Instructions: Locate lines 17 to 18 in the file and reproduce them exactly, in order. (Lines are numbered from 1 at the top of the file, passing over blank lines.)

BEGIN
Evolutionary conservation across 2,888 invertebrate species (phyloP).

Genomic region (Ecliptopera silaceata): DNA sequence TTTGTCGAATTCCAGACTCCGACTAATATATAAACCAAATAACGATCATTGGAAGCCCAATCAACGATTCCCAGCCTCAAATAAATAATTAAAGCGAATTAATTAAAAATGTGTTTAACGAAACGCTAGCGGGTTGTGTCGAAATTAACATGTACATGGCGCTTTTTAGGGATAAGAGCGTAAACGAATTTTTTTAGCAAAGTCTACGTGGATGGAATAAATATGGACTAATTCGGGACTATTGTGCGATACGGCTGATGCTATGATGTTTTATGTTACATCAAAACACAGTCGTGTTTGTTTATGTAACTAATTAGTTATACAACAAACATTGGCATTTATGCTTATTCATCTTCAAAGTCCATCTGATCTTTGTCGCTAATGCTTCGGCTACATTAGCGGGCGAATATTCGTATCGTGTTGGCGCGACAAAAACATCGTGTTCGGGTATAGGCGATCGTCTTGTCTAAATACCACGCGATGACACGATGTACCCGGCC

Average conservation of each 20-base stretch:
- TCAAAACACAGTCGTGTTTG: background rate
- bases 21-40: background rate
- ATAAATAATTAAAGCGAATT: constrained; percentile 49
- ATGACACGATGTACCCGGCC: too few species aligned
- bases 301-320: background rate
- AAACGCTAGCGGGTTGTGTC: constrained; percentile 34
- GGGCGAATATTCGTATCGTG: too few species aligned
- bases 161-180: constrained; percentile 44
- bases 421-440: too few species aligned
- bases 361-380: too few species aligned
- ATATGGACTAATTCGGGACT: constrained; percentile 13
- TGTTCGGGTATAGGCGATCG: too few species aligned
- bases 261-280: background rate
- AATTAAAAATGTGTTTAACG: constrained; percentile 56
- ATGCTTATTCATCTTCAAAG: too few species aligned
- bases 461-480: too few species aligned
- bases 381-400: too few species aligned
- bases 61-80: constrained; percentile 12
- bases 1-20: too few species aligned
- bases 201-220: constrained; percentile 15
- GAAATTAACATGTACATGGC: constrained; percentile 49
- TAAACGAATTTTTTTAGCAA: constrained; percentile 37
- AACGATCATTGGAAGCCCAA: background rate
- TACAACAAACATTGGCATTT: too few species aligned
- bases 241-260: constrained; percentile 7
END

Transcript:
- AATTAAAAATGTGTTTAACG: constrained; percentile 56
- ATGCTTATTCATCTTCAAAG: too few species aligned